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US President Donald Trump has met with Saudi Deputy Crown Prince Mohammed bin Salman in his first official get-together with a Middle Eastern dignitary since taking office.  
Trump received King Salman’s son, also the kingdom's defense minister, on Tuesday in the White House where they took part in a photo session but refrained from answering any questions about their meeting.
US Vice President Mike Pence, Trump’s son-in-law Jared Kushner, chief of staff Reince Priebus, and strategist Steve Bannon were also present at the meeting.
The US president’s assistant for economic affairs, Dina Habib Powell, also took part in the talks.
US President Donald Trump (center left) and Saudi Deputy Crown Prince and Minister of Defense Mohammed bin Salman (center right) take their seats for lunch in the State Dining Room of the White House in Washington, DC, March 14, 2017. (Photo by Reuters)
Following the meeting a senior adviser to the deputy crown prince said that it had marked a "historical turning point" in US-Saudi relations.
"The meeting today restored issues to their right path and form a big change in relations between both countries in political, military, security and economic issues," he added in a statement.
    After the Oval Office meeting, Trump and the prince were joined by Saudi Foreign Minister Adel al-Jubeir and State Minister Musaed al-Aiban for lunch in the State Dining Room of the White House.  
    Saudis backed Trump's rival, Clinton
    Former Democratic presidential candidate Hillary Clinton (right) with Saudi King Salman bin Abdulaziz Al Saud
    Trump, who told the visiting Saudi prince on Tuesday that it was nice meeting him, had repeatedly questioned the protective nature of the US relationship with Saudi Arabia in the run-up to the November 8 presidential election. He suggested that the US should consider ditching Riyadh because Washington was increasingly lessening its dependence on overseas oil.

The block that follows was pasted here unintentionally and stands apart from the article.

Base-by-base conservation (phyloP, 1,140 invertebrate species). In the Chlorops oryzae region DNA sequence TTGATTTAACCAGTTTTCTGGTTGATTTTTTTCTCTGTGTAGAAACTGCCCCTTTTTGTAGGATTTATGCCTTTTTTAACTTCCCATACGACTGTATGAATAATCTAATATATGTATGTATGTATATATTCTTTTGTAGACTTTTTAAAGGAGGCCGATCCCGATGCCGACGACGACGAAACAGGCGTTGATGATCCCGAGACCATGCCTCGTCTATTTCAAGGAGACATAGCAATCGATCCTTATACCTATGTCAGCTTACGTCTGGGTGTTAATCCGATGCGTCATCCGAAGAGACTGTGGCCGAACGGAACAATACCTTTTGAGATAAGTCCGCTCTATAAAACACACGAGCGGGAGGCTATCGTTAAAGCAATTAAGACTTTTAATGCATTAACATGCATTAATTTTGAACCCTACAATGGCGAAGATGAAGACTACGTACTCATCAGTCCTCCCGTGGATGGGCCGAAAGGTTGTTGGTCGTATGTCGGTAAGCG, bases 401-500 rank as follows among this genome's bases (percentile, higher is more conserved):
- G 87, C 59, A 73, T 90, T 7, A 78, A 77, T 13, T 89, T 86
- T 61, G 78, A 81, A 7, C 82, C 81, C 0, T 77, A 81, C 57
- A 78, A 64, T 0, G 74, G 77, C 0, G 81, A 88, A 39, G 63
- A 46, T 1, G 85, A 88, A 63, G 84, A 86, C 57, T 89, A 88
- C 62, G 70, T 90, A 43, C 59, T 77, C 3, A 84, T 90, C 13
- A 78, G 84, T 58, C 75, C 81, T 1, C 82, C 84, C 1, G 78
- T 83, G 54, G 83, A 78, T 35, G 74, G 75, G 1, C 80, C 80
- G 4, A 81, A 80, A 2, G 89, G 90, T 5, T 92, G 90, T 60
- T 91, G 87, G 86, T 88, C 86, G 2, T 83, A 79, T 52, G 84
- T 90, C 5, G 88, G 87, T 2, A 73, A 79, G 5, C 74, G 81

The Saudi royal family, which was expecting Trump’s rival, Democratic presidential candidate Hillary Clinton, to win the White House, heavily invested in her campaign.
    Prince Mohammed reportedly said last year that Riyadh had funded as much as 20 percent of Clinton’s presidential campaign. In addition, Saudi Arabia had also been one of the Clinton Foundation’s biggest donors. It became known in 2008 that the kingdom had given them between $10 million and $25 million.
    However, following Trump’s stunning victory in the November election, the Saudi royal family jumped on the new president’s bandwagon.
    Days after Trump’s inauguration as the 45th US president on January 20, Saudi energy minister announced the billionaire’s election will be good for the oil industry.
    Khalid al-Falih, a former head of Saudi’s state oil company Aramco, told BBC that the Trump administration was adopting policies “which are good for the oil industry” while steering “away from excessively anti-fossil fuel, unrealistic policies by some well intentioned environmental proponents.”

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